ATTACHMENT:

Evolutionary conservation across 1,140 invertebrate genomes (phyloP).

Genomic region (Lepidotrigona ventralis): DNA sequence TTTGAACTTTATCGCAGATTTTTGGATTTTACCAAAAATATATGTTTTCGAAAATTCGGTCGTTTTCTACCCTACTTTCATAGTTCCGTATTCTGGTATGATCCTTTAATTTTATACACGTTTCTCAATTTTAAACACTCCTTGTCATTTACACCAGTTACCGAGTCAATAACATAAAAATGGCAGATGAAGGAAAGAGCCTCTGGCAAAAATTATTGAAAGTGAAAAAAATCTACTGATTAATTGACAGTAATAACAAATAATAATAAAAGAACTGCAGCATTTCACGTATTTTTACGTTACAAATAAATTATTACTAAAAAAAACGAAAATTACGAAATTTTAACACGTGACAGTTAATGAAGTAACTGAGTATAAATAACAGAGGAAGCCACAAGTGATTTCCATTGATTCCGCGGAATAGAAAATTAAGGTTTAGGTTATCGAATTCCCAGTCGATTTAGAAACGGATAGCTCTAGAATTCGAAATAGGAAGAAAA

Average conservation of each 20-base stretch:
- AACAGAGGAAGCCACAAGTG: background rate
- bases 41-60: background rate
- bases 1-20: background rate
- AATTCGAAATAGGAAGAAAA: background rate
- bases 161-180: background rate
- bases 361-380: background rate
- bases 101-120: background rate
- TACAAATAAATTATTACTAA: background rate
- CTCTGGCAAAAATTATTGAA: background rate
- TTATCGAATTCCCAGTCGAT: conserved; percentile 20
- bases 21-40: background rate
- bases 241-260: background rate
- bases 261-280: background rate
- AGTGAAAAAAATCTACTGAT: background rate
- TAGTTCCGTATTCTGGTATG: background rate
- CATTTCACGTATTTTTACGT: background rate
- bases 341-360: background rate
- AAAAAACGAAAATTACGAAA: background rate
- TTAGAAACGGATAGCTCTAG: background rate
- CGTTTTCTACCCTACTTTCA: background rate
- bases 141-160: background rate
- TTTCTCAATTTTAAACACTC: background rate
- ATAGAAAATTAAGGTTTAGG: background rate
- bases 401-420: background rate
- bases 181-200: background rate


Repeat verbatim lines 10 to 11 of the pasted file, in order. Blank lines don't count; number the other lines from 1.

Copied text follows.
- bases 101-120: background rate
- TACAAATAAATTATTACTAA: background rate